Alfred Noyes (16 September 1880 – 25 June 1958 / Wolverhamton)
Republic And Motherland
(Written after entering New York Harbor at Daybreak)
Up the vast harbor with the morning sun
The ship swept in from sea;
Gigantic towers arose, the night was done,
And--there stood Liberty.
Silent, the great torch lifted in one hand,
The dawn in her proud eyes,
Silent, for all the shouts that vex her land,
Silent, hailing the skies;
Hailing that mightier Kingdom of the Blest
Our seamen sought of old,
The dream that lured the nations through the West,
The city of sunset gold.
Saxon and Norman in one wedded soul
Shook out one flag like fire;
But westward, westward, moved the gleaming goal,
Westward, the vast desire.
Westward and ever westward ran the call,
They followed the pilgrim sun,
Seeking that land which should enfold them all,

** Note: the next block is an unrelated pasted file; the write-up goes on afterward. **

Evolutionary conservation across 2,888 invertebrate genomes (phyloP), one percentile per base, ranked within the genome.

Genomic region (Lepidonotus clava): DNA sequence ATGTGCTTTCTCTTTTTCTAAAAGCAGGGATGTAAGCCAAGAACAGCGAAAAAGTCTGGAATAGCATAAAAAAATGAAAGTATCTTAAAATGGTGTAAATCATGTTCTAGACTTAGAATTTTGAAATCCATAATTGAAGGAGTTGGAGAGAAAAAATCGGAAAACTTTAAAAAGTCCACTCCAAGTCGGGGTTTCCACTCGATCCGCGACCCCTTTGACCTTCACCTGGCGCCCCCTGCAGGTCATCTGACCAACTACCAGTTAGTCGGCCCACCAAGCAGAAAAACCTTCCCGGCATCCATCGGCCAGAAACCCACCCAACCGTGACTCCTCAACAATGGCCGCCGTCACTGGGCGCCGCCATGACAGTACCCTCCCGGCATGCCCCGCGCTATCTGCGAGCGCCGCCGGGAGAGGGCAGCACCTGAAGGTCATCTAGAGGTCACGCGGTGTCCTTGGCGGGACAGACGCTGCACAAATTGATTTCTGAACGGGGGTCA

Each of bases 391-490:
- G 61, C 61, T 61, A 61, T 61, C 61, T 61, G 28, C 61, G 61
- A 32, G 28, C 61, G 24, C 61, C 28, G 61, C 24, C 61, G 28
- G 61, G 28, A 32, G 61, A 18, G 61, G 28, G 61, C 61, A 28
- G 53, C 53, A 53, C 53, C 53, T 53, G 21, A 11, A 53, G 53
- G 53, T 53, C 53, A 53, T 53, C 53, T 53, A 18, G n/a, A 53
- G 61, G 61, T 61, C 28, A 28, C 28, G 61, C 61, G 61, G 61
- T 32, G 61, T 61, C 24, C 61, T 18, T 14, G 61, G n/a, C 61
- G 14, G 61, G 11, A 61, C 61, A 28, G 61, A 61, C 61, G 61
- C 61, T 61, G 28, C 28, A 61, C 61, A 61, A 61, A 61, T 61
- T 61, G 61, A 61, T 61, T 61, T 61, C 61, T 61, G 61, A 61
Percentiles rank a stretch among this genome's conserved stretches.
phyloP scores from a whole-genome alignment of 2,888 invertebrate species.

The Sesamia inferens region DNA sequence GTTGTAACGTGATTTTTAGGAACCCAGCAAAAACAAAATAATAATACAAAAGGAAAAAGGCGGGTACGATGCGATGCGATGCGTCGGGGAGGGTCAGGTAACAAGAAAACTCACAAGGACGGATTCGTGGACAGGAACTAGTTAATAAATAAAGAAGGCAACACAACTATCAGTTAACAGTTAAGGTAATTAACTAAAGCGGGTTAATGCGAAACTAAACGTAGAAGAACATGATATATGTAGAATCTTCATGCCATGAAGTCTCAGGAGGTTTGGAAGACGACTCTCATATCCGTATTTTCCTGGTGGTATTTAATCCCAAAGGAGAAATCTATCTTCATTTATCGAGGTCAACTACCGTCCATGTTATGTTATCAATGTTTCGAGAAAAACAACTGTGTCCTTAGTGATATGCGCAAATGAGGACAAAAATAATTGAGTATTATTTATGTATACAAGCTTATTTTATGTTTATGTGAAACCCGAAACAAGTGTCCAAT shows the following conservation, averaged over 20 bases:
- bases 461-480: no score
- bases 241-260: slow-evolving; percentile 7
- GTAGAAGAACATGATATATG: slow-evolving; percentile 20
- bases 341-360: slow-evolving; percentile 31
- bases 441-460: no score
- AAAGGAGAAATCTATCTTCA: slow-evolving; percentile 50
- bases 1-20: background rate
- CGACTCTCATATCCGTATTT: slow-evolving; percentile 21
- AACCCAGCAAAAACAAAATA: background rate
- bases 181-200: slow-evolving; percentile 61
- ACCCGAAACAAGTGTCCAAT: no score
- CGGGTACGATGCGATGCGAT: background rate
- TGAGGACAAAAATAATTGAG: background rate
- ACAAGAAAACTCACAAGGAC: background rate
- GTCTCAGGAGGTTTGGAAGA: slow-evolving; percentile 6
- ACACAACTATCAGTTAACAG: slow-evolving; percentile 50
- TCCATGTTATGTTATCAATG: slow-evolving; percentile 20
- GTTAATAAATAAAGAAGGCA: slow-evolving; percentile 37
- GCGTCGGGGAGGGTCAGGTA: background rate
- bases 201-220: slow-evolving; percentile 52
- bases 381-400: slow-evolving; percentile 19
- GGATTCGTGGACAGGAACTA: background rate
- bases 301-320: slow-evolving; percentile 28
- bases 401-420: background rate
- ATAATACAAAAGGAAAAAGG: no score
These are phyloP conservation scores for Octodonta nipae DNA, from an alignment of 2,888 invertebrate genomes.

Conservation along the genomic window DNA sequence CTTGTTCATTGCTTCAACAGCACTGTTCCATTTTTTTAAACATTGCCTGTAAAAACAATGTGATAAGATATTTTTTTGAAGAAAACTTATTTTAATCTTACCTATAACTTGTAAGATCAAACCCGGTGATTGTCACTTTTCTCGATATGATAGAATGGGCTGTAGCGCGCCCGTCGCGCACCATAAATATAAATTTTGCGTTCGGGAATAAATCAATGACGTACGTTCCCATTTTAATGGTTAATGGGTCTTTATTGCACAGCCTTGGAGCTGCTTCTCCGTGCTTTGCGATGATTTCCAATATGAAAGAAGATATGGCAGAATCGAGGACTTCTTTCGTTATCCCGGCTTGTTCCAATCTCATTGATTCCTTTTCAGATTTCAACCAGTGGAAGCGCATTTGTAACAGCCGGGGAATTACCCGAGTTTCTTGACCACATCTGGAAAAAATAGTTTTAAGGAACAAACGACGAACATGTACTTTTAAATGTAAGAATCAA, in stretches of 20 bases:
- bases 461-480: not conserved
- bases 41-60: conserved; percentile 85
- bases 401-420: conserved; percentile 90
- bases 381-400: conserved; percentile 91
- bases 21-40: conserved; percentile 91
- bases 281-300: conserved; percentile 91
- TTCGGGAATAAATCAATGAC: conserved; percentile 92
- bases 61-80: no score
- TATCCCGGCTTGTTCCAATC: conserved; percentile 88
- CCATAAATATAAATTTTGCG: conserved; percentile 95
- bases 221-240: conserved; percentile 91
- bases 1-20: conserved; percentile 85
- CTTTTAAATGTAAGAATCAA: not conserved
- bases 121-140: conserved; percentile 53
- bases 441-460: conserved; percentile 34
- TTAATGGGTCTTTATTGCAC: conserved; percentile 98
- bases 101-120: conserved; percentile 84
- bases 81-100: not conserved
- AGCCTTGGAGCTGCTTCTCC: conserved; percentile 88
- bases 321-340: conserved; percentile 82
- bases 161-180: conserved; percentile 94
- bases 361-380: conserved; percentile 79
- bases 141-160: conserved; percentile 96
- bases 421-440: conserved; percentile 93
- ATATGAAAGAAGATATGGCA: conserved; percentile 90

And weld all hearts in one.
Here on this mightier continent apart,
Here on these rolling plains,
Swells the first throb of that immortal heart,
The pulse of those huge veins.
Still, at these towers, our Old-World cities jest,
And neither hear nor see
The brood of gods at that gigantic breast,
The conquering race to be.
Chosen from many--for no sluggard soul
Confronts that night of stars--
The trumpets of the last Republic roll
Far off, an end to wars;
An end, an end to that wild blood-red age,
That made and keeps us blind;
A mightier realm shall be her heritage,
The kingdom of mankind.
Chosen from many nations, and made one;
But first, O Mother, from thee,
When, following, following on that Pilgrim sun,
Thy Mayflower crossed the sea.
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